Open Access

The effectiveness and perception of the use of sulphadoxine-pyrimethamine in intermittent preventive treatment of malaria in pregnancy programme in Offinso district of ashanti region, Ghana

Malaria Journal201110:385

DOI: 10.1186/1475-2875-10-385

Received: 13 August 2011

Accepted: 29 December 2011

Published: 29 December 2011



Malaria in pregnant women has been shown to be associated with low birth weight, stillbirth and mortality in newborns. The WHO has adopted the use of sulphadoxine-pyrimethamine (SP) to control malaria, a disease which worsens the plight of pregnant women leading to low birth weight, stillbirths and increased neonatal mortality. The present study assessed the effectiveness of SP and perception of its use in pregnant women in Offinso district (Ashanti Region), Ghana.


Pregnant women, gestational age 32 weeks prior to term, were studied from November 2006 to October 2007. Their haemoglobin levels (Hb), parasitaemia and other quantitative determinants were assessed. In-depth interviews (IDIs) and focus group discussions (FGDs) were used to assess the perception of SP usage and its effectiveness.


Of the 306 study participants, 92 (30%) took one dose, 100 (33%) two doses and 114 (37%) three doses of SP, respectively. There was significant association between gravidity and SP dosage taken (Pearson χ2 = 18.9, p < 0.001). Although adverse effects were produced in 113 (i.e. 37%) of the pregnant women, no significant difference was observed with regard to the dosage of SP taken (Pearson's χ2 = 2.3, p ≥ 0.32). Peripheral parasitaemia was present in 47 (15%) of the subjects. There was a poor negative relationship of doses of SP with parasitaemia (r = -0.07, p ≥ 0.24). Mean Hb was 11.3 ± 1.6 g/dl, with 118 (39%) of the subjects anaemic (Hb < 11.0 g/dl), whilst 187 (61%) were normal (Hb ≥11.0 g/dl). Significant positive correlation of SP use with Hb level (r = 0.15, p < 0.008) was observed. SP use reduced malaria and anaemia prevalence, contributed to reduced maternal morbidity with mild side effects being reported.


This study points to the effectiveness of IPTp using SP as an evidence-based measure for control of malaria and malaria-related anaemia in pregnancy. Therefore, the Ghana Health Service should improve current programme strategies to increase the proportion of pregnant women who take three doses of SP, paying attention to improved face-to-face health education, focussed antenatal care and better social mobilization.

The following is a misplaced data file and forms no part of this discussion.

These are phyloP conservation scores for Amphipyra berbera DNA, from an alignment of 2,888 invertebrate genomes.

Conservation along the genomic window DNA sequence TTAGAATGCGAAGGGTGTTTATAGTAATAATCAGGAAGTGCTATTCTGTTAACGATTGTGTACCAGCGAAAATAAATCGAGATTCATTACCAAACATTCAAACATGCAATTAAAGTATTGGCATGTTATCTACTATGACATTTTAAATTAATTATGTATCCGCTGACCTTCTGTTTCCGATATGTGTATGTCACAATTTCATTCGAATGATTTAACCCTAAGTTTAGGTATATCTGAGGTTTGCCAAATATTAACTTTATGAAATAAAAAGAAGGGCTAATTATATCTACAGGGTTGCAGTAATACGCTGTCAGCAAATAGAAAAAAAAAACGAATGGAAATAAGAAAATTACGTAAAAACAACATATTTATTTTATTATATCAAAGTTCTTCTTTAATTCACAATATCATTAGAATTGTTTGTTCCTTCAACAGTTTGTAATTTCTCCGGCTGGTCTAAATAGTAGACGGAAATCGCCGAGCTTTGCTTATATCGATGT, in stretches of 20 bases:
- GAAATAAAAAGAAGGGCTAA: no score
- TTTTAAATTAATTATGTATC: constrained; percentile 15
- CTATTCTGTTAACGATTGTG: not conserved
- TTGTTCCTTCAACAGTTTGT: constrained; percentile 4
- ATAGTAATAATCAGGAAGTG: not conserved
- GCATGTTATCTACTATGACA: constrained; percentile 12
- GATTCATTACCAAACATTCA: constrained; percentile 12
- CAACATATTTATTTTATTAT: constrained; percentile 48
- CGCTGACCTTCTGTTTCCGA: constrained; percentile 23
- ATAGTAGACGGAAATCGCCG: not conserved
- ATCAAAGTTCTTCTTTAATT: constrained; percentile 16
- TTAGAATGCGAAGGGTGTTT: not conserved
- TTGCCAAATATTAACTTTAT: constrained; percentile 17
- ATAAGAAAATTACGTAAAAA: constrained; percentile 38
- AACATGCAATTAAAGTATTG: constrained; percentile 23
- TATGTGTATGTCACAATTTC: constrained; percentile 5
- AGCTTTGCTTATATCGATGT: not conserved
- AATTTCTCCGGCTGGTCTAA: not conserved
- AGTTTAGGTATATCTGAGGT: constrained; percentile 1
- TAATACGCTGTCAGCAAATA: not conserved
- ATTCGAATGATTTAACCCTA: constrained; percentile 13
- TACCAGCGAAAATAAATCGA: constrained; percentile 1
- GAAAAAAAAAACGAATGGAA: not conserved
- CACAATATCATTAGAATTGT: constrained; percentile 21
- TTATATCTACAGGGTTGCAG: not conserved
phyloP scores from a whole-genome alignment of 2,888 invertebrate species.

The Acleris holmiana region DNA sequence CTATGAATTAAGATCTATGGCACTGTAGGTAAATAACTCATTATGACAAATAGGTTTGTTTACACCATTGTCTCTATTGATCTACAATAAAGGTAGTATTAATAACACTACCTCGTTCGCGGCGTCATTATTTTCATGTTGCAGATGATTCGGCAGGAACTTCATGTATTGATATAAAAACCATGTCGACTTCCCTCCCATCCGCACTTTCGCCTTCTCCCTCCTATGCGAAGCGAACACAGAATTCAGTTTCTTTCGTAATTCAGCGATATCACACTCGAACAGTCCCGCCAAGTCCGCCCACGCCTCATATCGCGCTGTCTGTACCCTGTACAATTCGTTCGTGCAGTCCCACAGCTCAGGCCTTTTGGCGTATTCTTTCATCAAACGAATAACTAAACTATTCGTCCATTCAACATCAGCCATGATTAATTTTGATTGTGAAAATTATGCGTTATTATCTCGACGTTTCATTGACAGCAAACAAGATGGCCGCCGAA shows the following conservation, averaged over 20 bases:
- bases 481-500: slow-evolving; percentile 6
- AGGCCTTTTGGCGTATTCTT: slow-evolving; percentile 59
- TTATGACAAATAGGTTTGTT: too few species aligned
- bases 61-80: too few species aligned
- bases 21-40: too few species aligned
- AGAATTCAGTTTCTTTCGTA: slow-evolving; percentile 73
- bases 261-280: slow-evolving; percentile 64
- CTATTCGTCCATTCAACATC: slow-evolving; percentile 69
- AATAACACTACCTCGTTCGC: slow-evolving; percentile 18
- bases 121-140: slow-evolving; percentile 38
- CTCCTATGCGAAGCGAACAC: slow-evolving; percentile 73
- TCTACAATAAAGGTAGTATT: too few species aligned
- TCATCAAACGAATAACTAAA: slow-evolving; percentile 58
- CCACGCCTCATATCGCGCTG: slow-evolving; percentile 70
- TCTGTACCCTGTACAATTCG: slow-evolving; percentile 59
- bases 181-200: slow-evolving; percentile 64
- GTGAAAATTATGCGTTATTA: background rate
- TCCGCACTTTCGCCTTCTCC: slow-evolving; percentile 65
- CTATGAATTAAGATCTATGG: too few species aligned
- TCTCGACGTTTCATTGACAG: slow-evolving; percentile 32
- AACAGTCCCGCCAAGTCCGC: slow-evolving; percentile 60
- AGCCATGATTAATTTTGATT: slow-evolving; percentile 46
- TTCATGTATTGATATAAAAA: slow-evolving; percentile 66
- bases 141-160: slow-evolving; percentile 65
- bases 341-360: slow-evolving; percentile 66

In malaria endemic communities, pregnant women and children are more vulnerable to malaria infection. Its effects in pregnancy include chronic anaemia, acute severe anaemia, miscarriage/forced abortion and pre-term delivery in the mother, and in the foetus and newborn; low birth weight, congenital malaria, stillbirth, perinatal and neonatal deaths [1, 2]. In sub-Saharan Africa, the major detrimental effect of malaria infection is low birth weight (LBW) and maternal anaemia [1, 3, 4]. Malaria infection during pregnancy has been estimated to cause 75,000-200,000 infant deaths each year in stable transmission areas [3, 5].

To control malaria in pregnancy, the intervention by the WHO with the use of sulphadoxine-pyrimethamine (SP) in intermittent preventive treatment of malaria programme (IPTp) in pregnancy has been established and documented in improving birth weight of neonates and reducing maternal morbidity [1, 68]. A recent study by Tutu et al. [9] elucidated on the effect of SP on pregnant women and confirmed other studies [4, 1013] that SP reduces malaria-related anaemia in pregnant women as compared to those who did not take SP during pregnancy. However, the problem of maternal morbidity and neonatal low birth weights is still persistent in the country. The present study, therefore, updated information on the use of SP in IPTp in pregnant women and assessed the knowledge and the perceptions of its use in Offinso District, Ghana.


Study area

The study area has been described elsewhere [9], but briefly, the study was conducted in Offinso District, one of the 27 administrative districts in the Ashanti Region of Ghana (Figure 1). The study was carried out in six health facilities that provide antenatal, delivery and postnatal services in the district, and communities where these health centres are situated. The health facilities were St. Patrick's Hospital (Offinso), District Assembly Maternal and Child Health Care Centre (Offinso), Nkenkaasu Hospital, Abofour Health Centre, Akomadan Health Centre and A.M.E. Zion Health Centre (Afrancho).
Figure 1

Map of Offinso District showing the study towns ( Source: Prepared using ArcGIS software, 2008 ).

Study design and population

The study was an analytical type with a cross-sectional design. Pregnant women attending antenatal clinic in the six health facilities and who were 32 weeks of gestation to term and had taken SP were included in the study. Pregnant women with gestational age < 32 weeks irrespective of their IPTp status were excluded from the study.

Sample size

A sample size of 296 was estimated for the cross sectional study. The prevalence of anaemia in pregnant women was 50% [14] and in reducing maternal anaemia by 5% through the use of SP at the power of 80% and 5% significance, a sample size of 296 was required for the cross sectional study (using Statcalc, Epi info software 2002, version 6). However, a little over the sample size, 306 data was collected.